It's been about two months since I started teaching at Concordia. It's a wonderful place and we're building the best journalism program in the country. Our university already has Canada's pre-eminent Communications department. I had several talks with people in Montreal today about my decision to teach journalism. Why not History, since that's the area of my PhD studies?
I had several reasons, and all of them still hold. I want to teach people in their majors. History profs don't get to do that. Most of their classes are big survey courses that are electives for students majoring in other subjects. At worst, they teach courses to totally disinterested engineering and science students who must have an arts credit to graduate. I'm teaching classes of about 25 students each, all of whom -- at this point, anyway -- want to be involved in some aspect of journalism.
And if you want to change journalism, go to where the young journalists are. The business has problems. Some are economic. Others involve a certain watering down of ethics and a return to a politicized press. I don't tell the kids to be objective, but I do ask them to be fair. And I think it's great that I'm being paid to tell journalists at a very formative time in their lives to think about fairness.
All of my students are great kids, and I can look around the room and see people I know will be important, skilled players in Canadian journalism or solid reporters and editors in small communities. They've taken a leap of faith that there will be jobs but anyone who's been in a Canadian newsroom lately has seen the sea of grey hair. The "boom" generation is edging to retirement. We people in the "bust" generation made do with freelancing, and these kids in the "echo" generation have, I really believe, a good chance at a real career.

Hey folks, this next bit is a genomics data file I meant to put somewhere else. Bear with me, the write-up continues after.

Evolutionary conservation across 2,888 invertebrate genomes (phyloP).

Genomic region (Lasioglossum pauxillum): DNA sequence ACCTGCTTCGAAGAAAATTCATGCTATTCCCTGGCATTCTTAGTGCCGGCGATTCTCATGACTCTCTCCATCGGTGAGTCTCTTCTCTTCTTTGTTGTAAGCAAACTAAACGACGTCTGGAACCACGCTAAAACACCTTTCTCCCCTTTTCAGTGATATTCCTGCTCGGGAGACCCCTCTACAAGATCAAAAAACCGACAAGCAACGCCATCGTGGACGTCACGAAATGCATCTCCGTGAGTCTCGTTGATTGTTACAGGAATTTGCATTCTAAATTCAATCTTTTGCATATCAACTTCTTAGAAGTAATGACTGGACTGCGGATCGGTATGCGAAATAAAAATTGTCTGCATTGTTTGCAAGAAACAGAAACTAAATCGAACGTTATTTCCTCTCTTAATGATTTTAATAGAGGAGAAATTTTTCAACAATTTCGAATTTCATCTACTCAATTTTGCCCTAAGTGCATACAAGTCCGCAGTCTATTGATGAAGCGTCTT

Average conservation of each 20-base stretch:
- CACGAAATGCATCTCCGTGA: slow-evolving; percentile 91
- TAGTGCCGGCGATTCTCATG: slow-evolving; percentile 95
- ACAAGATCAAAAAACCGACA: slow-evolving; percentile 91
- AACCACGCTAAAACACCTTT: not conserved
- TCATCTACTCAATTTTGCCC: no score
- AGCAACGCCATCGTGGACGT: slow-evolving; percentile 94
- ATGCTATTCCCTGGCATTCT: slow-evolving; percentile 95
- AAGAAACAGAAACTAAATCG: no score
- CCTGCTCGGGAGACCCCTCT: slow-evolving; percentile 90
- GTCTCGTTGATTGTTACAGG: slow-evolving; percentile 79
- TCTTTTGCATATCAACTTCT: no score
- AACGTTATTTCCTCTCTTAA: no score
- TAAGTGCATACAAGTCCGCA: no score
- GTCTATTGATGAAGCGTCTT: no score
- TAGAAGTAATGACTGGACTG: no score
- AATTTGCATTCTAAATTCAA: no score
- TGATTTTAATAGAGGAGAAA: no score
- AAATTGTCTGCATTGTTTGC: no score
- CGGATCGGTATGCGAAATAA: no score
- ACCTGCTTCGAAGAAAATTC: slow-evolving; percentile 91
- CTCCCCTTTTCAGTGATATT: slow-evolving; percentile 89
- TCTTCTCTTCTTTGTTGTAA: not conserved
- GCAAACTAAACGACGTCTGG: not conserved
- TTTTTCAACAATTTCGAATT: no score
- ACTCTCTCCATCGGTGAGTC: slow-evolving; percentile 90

My colleagues are also great people who've been kind and helpful, showing me generosity when they've been very pinched for time.
Last and not least is Concordia's Loyola campus. It's the old Jesuit college in Notre Dame de Grace. Who wouldn't want to teach here?
Our building's on the left side. It's brand new, with state-of-the art computer, radio, and TV labs. The new buildings -- there is also a large science complex -- are designed to fit into the Tudor complex without ruining it, the way so many campuses were uglified in the 1970s with brutalist architecture.
So that's how the job stands, without breaking any confidentiality. Suffice to say, though, the kids these days are, for the most part, focused, grounded, curious and many of them show remarkable social conscience without spewing boilerplate rhetoric. I can honestly say if I was an employer I wouldn't be too worried about them washing out. They are very much children of this century. Remember, in 2000 many of them weren't even teenagers. September 11 occured when they were in grade school. They barely remember when Jean Chretien was Prime Minister, vaguely remember Bill Clinton, and Brian Mulroney is someone from the history books. They have never known recession, but they know they live in a time of change: great technological leaps; serious external threats; a constant flux in Quebec politics; and environmental changes that their generation may be stuck with. And they don't seem afraid.
So far, nothing to bitch about. Even VIA Rail has come through 19 out of 20 times, which is an A+.